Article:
China’s biggest online commerce company is making big strides in the field of artificial intelligence. The Alibaba Group has developed a machine-learning model which scored higher than human users on the Stanford Question Answering Dataset.
The dream of in-ear real-time translation goes back at least as far as Douglas Adams’s Babel Fish, a little alien that fits in a human ear, feeds on brain waves and, miraculously, excretes translations into the ear canal.
A team of engineers at the University of Antwerp in Belgium has developed a 3D-printed robotic arm that can act as a sign language translator for deaf people.
There have been some drastic changes in the way that people are able to lead their lives over the past decade. The internet has connected people across the globe in ways that we never previously thought possible.
RAY KURZWEIL HAS invented a few things in his time. In his teens, he built a computer that composed classical music, which won him an audience with President Lyndon B. Johnson.
A buried line in a new Facebook report about chatbots’ conversations with one another offers a remarkable glimpse at the future of language.
Human translators will face off against artificially intelligent (AI) machine translators next week in Seoul, South Korea. The competition, sponsored by Sejong Cyber University and the International Interpretation and Translation Association (IITA) will pit human translators against Google Translate and Naver Papago.
I’M SORRY, Dave. I’m afraid I can’t do that.” With chilling calm, HAL 9000, the on-board computer in “2001: A Space Odyssey”, refuses to open the doors to Dave Bowman, an astronaut who had ventured outside the ship. HAL’s decision to turn on his human companion reflected a wave of fear about intelligent computers.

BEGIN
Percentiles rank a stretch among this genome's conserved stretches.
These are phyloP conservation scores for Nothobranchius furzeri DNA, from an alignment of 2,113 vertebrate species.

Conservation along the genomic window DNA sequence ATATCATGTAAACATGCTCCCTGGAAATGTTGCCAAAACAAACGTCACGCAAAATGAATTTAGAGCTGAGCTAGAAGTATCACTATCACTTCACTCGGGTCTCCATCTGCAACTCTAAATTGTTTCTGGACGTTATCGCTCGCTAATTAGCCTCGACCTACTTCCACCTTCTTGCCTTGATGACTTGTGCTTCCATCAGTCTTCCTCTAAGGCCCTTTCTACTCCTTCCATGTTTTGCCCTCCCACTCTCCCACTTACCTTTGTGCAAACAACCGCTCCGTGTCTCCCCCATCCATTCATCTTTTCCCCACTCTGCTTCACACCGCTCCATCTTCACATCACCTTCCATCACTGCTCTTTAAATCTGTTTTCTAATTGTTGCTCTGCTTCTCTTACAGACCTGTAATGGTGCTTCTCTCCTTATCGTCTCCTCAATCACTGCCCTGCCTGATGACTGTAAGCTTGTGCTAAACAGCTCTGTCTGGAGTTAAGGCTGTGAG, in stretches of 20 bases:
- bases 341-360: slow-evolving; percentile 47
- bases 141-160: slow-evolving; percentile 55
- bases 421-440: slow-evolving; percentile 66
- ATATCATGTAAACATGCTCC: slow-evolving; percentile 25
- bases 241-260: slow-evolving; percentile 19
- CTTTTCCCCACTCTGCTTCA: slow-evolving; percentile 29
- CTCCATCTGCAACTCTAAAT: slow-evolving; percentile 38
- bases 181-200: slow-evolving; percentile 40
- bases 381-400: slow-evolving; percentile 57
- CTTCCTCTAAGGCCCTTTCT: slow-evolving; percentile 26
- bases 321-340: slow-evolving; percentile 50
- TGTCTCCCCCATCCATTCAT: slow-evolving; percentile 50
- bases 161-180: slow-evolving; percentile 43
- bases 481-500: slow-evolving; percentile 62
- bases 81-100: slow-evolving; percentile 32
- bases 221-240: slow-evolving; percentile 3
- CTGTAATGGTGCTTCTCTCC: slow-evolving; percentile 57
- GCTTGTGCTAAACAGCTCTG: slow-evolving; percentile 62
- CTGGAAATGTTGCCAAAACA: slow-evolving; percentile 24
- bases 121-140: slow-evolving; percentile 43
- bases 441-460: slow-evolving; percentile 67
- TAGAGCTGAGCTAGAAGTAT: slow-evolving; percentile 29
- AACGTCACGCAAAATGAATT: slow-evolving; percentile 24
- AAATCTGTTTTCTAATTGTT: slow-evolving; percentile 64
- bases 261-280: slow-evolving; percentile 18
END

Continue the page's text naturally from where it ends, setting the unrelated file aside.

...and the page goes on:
The gap between human and machine translators could be narrowing as researchers find a new way to improve the learning capabilities of Google Translate’s neural network.
On the same day that Google announced its translation services were now operating with its Neural Machine Translation (NMT) system, a team of researchers released a paper on arXiv showing how its NMT could be pushed one step further.
Of the vast wealth of information unlocked by the Internet, most is plain text. The data necessary to answer myriad questions – about, say, the correlations between the industrial use of certain chemicals and incidents of disease, or between patterns of news coverage and voter-poll results – may all be online. But extracting it from plain text and organizing it for quantitative analysis may be prohibitively time consuming.
Google has just created possibly the world’s best computer program designed to understand the English language but this cutting-edge technology may just be the tip of the iceberg.
A new theory could be about to unlock the secrets of how natural human language really works, putting an end to a question that has troubled linguists for more than half a century.